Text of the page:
“When I asked my daughters what they would do if someone came up to them and asked if they can touch them, they didn’t know what to do. But they said they might have gone with a stranger if he or she asked them to,” Nojima recalled. “They might do so if they don’t have enough knowledge about the risks. And you can’t explain it without telling them about sex.”
Nojima also lamented children’s public exposure to sexual content, pointing to websites with pornographic content attached under online cartoon games for children and referring to adult magazines available at convenience stores.
“Despite that, sex is still taboo in Japanese society,” and the sex education program is outdated, she said.
“Thirty years ago children weren’t taught about sex (by their parents). . . . But there is a greater risk of exposure from adult content now so we can’t learn from our past experience,” she stressed. “Sex education requires a new approach that would fit with the times.”
She suggests that the best period to start engaging children in conversation about sex is around the ages of 3 to 10, before puberty — when many children start to avoid talking with their parents.
“Younger children may not understand everything but they’ll get familiar with expressions related to sex and they’ll know it’s okay to talk about it,” Nojima said.
During the August class, the children were given advice on how to protect their “sensitive zones.”
“Noooo!” they said loudly in unison when asked if it’s permissible to touch or hurt the sensitive zones of others, even during a play, and whether it’s okay to show their genitals to strangers.
They also took part in a drill on how to react if a stranger tries to sexually assault them.
Rio Sugiura, 6, said she was aware that adults could try to harm her.
“I’m scared that someone might kidnap me,” she said shyly, adding that her parents often warn her not to talk to strangers.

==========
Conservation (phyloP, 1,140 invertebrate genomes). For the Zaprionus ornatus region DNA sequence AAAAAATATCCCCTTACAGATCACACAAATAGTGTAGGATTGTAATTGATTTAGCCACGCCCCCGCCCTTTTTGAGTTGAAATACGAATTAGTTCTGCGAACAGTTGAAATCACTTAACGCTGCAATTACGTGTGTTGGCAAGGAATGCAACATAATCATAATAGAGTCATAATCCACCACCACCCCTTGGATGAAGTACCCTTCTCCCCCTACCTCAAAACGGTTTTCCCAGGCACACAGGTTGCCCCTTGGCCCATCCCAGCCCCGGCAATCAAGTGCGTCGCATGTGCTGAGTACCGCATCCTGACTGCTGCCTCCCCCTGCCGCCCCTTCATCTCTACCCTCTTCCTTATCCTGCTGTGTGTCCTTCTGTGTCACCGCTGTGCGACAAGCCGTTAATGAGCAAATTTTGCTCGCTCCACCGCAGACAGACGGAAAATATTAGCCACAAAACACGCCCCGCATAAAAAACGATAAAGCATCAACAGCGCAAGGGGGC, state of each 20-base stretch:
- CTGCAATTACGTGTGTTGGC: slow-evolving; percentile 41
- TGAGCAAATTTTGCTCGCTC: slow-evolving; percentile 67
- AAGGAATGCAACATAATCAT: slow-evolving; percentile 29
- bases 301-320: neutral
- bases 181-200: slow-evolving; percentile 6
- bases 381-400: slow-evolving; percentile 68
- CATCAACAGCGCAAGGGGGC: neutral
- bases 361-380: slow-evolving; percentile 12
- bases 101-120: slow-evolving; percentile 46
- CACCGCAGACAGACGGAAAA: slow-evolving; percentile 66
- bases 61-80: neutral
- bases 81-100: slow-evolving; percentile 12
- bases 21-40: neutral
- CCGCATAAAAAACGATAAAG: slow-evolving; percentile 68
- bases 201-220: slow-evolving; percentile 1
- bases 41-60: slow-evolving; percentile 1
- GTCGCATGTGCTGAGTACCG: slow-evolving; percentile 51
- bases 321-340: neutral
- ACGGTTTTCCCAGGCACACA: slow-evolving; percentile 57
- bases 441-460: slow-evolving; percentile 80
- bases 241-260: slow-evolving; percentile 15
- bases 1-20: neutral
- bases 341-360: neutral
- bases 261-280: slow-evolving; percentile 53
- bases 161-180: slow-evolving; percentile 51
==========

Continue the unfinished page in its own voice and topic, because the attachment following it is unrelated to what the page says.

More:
“It’s important to learn about sex so you can learn how to protect yourself,” said Shin Horiguchi.
“I also learned to call for help if someone tries to abuse me,” the 10-year-old boy said.
Kaori Wakabayashi, 34, brought her 4-year-old daughter to Terakoya from Kawasaki, believing that attending the class will help prevent her daughter from becoming a sex crime victim. She said parents can’t let their guard down when they hear about kids being victimized by preschool teachers.
“Once my kids enter elementary school, they’ll probably spend more time on their own so the risks will be higher,” Wakabayashi said.
She believes the class might even help her talk openly about sex with her children.
“If they know the terminology, I’ll feel more comfortable and can more easily bring this topic up in a casual conversation,” she said.
The organizers have been flooded with queries from parent-teacher associations in elementary and middle schools, which can’t officially organize such classes, as well as from families across the country.
Nojima believes discussions about sex can also help families strengthen their bonds.
“Sex doesn’t only have negative connotations, it’s also about bringing new life into the world and about giving love,” she said. “The Japanese struggle with showing their feelings, but during discussions about sex, parents can tell their children why they were born and how much their existence means to them.”